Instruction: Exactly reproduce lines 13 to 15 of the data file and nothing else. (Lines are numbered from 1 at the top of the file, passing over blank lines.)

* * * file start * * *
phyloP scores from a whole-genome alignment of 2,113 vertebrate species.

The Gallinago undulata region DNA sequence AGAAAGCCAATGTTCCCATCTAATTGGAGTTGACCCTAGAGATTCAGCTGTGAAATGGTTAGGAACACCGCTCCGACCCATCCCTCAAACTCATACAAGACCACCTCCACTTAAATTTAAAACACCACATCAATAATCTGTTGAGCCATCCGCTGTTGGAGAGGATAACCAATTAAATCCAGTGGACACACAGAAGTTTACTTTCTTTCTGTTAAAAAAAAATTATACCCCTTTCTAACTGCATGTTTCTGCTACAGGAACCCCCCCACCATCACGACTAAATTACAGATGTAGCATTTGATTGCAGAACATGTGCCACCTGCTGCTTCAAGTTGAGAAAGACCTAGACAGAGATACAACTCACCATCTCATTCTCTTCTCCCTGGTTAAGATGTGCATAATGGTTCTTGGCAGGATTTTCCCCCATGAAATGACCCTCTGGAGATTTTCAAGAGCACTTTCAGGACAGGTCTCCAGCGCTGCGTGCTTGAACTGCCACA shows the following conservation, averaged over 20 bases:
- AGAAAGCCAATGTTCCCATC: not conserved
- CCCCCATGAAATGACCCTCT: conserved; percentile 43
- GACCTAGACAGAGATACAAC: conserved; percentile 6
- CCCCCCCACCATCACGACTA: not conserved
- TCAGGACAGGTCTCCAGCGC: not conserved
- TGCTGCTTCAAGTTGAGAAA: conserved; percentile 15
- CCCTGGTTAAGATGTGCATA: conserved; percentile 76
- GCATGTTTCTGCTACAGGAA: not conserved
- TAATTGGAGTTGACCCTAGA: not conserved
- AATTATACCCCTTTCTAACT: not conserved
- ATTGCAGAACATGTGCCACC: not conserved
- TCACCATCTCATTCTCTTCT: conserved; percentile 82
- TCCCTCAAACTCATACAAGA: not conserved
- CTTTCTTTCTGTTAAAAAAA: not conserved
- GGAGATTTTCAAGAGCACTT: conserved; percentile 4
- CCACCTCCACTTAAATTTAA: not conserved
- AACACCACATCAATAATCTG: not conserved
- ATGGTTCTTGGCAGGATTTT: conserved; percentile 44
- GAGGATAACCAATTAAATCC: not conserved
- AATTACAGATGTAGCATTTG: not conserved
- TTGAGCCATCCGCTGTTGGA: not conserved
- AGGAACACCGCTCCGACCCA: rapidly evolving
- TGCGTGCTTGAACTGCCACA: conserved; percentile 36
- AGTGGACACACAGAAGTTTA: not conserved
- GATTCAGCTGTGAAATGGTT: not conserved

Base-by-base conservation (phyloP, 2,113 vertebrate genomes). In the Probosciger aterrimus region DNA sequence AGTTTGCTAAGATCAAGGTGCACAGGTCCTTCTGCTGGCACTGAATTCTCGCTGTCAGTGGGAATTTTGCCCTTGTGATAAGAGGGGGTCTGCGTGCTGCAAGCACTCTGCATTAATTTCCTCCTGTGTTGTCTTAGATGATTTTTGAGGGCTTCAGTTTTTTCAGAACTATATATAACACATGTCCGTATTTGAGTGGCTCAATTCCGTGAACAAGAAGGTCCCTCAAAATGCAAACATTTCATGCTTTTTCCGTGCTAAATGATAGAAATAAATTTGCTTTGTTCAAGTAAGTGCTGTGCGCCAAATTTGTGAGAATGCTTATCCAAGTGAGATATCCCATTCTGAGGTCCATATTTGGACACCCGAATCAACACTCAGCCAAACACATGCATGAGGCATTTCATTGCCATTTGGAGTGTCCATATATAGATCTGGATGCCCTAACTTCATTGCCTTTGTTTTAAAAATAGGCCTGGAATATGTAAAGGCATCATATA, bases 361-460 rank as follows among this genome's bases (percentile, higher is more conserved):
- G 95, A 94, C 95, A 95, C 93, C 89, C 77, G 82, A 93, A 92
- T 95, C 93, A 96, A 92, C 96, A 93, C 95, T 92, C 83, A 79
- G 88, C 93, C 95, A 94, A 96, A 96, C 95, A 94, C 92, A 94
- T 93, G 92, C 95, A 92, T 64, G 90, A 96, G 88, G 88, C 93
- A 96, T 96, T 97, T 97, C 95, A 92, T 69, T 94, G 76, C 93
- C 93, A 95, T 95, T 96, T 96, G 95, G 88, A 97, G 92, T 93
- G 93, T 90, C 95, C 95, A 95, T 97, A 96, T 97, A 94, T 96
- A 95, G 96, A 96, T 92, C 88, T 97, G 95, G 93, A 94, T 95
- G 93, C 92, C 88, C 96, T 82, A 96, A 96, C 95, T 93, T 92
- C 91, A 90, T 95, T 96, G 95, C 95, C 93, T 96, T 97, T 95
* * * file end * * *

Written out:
- ATTGCAGAACATGTGCCACC: not conserved
- TCACCATCTCATTCTCTTCT: conserved; percentile 82
- TCCCTCAAACTCATACAAGA: not conserved